Getting back to the point of the show, which is a sort of exploration of the relationship between a couple, Butcher digs into the duality of this private realm while Manker resides in the first person, depicting the individuals own fairy tale escapism, as if unable to meet the harsh reality of true love's rather mundane existence after the honeymoon.

"How I Brought Home a Son" - ink, pencil, watercolor on paper

One more interesting point about the subconscious world of Butcher's work. Butcher chose not to frame his drawings on paper because, as he puts it, "these drawings emerge from a very particular place - I didn't see them from behind a piece of glass." The white of the paper merges with the white of walls, as if the floating image seen could dissolve or transform at any moment into a new thought.

"How I Brought Home a Son" - detail

Like a new approach to getting a baby. Was it Jung who said dreams were the mind trying to problem-solve the issues resting most heavily on the subconscious mind?


Jeremy Abernathy said...

: )

I'm hard on cash now... Otherwise, I would have one of those Manker pieces in my possession right now. There was a startling lack of "red dots" on the wall...

Why, I ask, why?

Ben Grad said...

J - seriously. And the unframed prints were great too!

Jonathan said...

yeah - I wanted to take every one of Butcher's pieces home with me.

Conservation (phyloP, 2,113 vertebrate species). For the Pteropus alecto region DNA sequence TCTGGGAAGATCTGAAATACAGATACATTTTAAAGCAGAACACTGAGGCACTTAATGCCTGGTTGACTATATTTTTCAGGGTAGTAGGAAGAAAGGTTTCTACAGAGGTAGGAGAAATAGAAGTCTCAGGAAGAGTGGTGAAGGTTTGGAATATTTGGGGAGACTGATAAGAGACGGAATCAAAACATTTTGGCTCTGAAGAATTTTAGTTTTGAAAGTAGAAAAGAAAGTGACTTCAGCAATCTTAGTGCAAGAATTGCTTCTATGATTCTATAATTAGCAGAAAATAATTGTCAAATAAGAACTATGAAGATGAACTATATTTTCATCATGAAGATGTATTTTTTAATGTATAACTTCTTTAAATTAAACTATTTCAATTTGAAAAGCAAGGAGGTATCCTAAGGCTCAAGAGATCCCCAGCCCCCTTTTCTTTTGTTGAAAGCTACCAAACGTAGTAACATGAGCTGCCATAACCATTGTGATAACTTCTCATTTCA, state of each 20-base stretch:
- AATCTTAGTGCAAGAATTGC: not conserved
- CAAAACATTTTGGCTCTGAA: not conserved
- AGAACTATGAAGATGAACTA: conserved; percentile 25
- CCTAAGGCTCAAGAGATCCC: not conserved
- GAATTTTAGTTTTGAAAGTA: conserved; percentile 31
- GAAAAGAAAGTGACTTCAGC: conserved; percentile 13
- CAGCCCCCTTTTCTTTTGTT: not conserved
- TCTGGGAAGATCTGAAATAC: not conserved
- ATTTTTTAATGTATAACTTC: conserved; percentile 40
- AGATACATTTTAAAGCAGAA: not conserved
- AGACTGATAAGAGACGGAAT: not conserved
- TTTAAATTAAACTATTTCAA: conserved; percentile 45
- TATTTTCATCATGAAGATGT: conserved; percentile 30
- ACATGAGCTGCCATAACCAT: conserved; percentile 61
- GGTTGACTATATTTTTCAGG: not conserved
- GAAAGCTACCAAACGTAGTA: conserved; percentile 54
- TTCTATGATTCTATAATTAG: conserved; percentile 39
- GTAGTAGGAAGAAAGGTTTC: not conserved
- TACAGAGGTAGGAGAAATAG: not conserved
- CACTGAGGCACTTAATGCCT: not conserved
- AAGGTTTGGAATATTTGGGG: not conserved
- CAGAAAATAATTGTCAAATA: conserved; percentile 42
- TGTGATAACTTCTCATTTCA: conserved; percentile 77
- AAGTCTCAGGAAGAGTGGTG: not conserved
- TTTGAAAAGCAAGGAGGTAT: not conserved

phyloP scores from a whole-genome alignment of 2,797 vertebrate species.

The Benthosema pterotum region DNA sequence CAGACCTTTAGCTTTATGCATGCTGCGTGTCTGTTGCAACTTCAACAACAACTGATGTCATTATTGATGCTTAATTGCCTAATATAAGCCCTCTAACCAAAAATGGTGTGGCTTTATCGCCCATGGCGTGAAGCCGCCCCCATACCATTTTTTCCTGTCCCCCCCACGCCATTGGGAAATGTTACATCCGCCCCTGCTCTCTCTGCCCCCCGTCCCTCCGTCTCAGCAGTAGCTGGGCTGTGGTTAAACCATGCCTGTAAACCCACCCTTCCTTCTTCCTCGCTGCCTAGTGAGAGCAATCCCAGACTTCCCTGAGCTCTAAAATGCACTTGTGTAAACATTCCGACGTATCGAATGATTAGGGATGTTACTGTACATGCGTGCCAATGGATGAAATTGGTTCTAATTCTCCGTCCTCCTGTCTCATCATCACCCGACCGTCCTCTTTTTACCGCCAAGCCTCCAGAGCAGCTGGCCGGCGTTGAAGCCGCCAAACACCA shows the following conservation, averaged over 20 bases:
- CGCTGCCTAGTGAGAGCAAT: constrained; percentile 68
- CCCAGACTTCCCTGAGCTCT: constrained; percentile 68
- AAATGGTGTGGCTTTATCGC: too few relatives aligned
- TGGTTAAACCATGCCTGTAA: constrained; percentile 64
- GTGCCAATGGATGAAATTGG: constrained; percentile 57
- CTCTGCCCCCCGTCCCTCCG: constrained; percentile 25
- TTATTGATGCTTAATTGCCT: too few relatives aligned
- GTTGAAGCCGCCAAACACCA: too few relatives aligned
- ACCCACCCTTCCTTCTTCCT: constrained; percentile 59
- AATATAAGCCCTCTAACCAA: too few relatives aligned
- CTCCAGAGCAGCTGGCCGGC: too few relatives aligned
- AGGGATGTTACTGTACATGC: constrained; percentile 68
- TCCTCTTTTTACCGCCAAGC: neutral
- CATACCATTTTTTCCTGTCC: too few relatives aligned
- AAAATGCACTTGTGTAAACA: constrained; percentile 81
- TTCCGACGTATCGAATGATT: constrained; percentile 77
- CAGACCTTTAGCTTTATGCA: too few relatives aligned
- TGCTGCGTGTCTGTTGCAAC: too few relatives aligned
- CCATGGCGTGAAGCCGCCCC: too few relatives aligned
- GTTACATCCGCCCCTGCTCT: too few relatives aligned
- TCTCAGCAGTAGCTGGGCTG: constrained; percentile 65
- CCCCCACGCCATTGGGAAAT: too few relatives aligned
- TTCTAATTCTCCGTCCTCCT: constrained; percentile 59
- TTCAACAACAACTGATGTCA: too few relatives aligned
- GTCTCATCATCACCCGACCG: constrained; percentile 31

The work was definitely priced reasonably, I think the lack of sales is two fold, July/August is the most difficult time of the year to sell work and the work was also figurative and challenging - not the easiest sellers. But kudos to Beep Beep for not being afraid to show challenging work.

Virginia M Byers said...

My favorite piece didn't make it into you're blog :( It was one of the smaller pieces it was a sketch of a man with a head that is drafted out of boxes.
It was kind of architectural though (insert dork moment). I noticed that the smaller pieces didn't have prices or might have bought it. I was really impressed with the clean drafting.

I am developing those Lomo images now.

Anonymous said...

I also think that the reality of selling art is that it doesn't sell itself a lot of the time. Many galleries make very few sales to walk-ins or people attending openings, even if the work is really popular among other art professionals (who can't afford to buy much art themselves) - the buyers usually buy in private and as a result of knowing and trusting the gallerist and/or artist. Plus, the artist has to form long term relationships with these collectors who enjoy knowing the artist. There are exceptions to this reality, of course.

The work itself looks very good to me.

Jonathan said...

that's a good point and I think holds true for most established galleries. I would assume though that Beep Beep does target and depend more on the walk-in buyer. By keeping their prices extremely low, focusing on smaller wall-hanging 2D work, and by keeping no inventory, Beep Beep positions themselves to be an ideal place to splurge on a nice drawing to liven up an apartment wall.
Unfortunately, depending on kids in their 20's to have an extra couple hundred bucks ready to be spent is probably not a very steady market.

Jonathan said...

Anonymous - one more thought in regard to the collector "trusting" and forming a "relationship" with the artist. I think this is one area where Atlanta is still falling short, along with the efforts of the gallery and artist, it is also the media which builds up this interest and confidence in the collector to buy a paticular artist's work. Blogs, I like to believe, have the ability to help fill this gap, to persuade the collector to keep their wandering eyes out of NYC and in Atlanta.